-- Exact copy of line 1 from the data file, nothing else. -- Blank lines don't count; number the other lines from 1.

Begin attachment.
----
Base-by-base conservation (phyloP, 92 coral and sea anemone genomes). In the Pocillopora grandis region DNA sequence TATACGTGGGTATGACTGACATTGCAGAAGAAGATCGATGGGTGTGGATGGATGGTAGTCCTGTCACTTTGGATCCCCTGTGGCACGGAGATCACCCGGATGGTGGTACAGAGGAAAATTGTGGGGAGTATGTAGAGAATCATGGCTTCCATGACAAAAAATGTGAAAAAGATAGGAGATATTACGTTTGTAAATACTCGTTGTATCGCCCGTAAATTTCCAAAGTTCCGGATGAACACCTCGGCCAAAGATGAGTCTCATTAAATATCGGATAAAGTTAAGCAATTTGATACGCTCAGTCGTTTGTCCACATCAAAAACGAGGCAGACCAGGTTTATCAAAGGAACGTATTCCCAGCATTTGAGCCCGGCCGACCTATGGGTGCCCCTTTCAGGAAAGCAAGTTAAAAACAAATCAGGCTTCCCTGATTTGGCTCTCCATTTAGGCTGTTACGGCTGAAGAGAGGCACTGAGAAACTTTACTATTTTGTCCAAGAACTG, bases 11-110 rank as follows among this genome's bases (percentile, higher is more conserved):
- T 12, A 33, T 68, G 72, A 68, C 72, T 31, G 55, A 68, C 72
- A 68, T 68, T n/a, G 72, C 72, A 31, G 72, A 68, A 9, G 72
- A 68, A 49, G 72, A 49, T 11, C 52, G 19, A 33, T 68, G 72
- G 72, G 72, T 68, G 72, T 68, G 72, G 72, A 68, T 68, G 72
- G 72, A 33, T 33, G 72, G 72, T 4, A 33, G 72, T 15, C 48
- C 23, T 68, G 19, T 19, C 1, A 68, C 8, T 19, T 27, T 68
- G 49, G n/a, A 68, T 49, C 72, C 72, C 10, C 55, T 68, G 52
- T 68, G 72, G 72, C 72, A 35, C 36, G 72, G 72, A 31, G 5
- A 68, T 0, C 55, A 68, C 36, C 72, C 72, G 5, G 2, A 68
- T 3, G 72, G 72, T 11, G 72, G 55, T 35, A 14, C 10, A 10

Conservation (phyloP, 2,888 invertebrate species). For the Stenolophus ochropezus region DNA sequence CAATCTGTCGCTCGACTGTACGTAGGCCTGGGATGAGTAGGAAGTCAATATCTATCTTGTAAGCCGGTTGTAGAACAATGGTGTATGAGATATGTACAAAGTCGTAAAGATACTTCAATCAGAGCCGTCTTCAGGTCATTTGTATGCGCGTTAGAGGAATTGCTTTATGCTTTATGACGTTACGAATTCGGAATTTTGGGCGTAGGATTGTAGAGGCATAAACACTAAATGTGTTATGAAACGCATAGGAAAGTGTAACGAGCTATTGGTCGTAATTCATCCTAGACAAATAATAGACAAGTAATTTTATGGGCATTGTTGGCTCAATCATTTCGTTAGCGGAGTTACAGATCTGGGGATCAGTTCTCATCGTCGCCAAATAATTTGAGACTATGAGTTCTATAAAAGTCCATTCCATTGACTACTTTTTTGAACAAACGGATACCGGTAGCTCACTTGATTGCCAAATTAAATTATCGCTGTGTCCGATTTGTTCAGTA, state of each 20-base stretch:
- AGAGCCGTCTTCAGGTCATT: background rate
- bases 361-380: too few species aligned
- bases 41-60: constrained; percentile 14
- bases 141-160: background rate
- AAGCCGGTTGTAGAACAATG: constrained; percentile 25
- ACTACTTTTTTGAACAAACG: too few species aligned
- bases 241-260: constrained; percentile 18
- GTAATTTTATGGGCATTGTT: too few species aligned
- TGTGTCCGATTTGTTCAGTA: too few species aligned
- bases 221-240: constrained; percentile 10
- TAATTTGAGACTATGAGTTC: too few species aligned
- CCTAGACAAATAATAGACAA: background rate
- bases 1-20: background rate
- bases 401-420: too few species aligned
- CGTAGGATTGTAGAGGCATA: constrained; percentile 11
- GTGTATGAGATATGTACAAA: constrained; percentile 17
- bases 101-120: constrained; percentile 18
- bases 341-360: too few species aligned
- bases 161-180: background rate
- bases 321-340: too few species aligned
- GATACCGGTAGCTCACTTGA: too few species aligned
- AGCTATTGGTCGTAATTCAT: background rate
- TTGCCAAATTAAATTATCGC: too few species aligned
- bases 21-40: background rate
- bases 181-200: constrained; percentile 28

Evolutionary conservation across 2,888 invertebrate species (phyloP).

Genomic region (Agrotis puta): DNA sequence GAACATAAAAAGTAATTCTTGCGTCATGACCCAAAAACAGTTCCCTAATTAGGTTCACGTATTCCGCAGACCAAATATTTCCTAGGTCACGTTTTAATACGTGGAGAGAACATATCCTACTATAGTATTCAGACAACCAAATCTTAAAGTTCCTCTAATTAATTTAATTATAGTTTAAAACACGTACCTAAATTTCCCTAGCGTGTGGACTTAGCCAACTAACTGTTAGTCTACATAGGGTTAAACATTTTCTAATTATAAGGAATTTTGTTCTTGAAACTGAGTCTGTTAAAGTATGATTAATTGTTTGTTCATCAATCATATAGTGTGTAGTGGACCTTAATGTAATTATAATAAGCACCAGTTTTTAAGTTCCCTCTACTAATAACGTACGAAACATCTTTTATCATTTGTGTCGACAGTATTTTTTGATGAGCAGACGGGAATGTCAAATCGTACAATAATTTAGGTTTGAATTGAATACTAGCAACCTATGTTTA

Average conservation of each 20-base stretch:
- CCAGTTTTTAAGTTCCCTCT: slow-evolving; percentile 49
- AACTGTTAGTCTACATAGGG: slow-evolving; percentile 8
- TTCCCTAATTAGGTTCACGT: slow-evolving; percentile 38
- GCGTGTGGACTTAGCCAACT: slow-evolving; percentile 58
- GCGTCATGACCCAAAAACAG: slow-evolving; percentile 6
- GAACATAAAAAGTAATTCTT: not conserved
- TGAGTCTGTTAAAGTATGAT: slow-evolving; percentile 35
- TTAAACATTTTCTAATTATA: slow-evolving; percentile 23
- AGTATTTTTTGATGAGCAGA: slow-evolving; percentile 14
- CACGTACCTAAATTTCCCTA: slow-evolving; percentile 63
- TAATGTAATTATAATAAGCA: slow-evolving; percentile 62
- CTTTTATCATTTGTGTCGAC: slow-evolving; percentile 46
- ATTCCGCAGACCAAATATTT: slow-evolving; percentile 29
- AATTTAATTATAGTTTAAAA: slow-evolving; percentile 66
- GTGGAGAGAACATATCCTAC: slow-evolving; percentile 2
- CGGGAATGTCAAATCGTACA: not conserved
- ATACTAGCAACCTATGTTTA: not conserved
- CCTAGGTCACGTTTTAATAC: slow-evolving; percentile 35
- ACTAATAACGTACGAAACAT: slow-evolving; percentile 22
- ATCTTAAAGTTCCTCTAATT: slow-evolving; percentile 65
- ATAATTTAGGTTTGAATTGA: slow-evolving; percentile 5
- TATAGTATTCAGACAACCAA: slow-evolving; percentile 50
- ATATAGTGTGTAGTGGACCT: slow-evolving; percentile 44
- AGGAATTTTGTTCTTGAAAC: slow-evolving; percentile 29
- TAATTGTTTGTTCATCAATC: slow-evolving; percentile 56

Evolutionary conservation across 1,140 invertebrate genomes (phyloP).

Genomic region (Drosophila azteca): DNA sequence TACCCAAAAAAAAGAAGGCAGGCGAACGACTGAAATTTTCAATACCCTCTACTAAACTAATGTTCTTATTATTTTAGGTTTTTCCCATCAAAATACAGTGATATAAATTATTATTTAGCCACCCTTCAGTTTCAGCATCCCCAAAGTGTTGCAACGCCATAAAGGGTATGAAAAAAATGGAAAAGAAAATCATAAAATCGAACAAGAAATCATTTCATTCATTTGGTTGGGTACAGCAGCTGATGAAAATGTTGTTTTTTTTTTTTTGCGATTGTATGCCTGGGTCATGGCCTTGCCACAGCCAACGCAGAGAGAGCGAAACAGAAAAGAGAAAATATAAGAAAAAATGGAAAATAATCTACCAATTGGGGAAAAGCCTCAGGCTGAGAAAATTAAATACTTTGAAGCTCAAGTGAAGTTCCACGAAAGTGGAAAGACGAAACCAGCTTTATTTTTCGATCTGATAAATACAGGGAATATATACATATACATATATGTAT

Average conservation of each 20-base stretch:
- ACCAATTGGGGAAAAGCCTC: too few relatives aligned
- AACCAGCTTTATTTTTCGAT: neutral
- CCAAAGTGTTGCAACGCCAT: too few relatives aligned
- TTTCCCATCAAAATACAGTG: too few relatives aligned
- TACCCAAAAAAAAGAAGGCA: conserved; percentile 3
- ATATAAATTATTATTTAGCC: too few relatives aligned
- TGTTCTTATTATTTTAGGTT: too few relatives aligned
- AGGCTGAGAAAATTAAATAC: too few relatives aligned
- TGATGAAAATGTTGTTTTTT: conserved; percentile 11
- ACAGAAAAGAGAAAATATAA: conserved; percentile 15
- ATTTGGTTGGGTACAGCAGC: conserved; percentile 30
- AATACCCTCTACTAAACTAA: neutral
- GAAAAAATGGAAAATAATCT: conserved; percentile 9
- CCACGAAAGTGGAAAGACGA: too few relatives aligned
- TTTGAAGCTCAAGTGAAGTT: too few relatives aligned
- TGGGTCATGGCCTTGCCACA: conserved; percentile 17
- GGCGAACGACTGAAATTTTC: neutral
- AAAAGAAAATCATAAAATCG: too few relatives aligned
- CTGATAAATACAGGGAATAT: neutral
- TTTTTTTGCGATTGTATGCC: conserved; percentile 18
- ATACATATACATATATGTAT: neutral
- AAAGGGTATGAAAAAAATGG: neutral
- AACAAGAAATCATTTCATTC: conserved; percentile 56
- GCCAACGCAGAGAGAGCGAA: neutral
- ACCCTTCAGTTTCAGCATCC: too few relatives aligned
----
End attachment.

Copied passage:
Base-by-base conservation (phyloP, 92 coral and sea anemone genomes). In the Pocillopora grandis region DNA sequence TATACGTGGGTATGACTGACATTGCAGAAGAAGATCGATGGGTGTGGATGGATGGTAGTCCTGTCACTTTGGATCCCCTGTGGCACGGAGATCACCCGGATGGTGGTACAGAGGAAAATTGTGGGGAGTATGTAGAGAATCATGGCTTCCATGACAAAAAATGTGAAAAAGATAGGAGATATTACGTTTGTAAATACTCGTTGTATCGCCCGTAAATTTCCAAAGTTCCGGATGAACACCTCGGCCAAAGATGAGTCTCATTAAATATCGGATAAAGTTAAGCAATTTGATACGCTCAGTCGTTTGTCCACATCAAAAACGAGGCAGACCAGGTTTATCAAAGGAACGTATTCCCAGCATTTGAGCCCGGCCGACCTATGGGTGCCCCTTTCAGGAAAGCAAGTTAAAAACAAATCAGGCTTCCCTGATTTGGCTCTCCATTTAGGCTGTTACGGCTGAAGAGAGGCACTGAGAAACTTTACTATTTTGTCCAAGAACTG, bases 11-110 rank as follows among this genome's bases (percentile, higher is more conserved):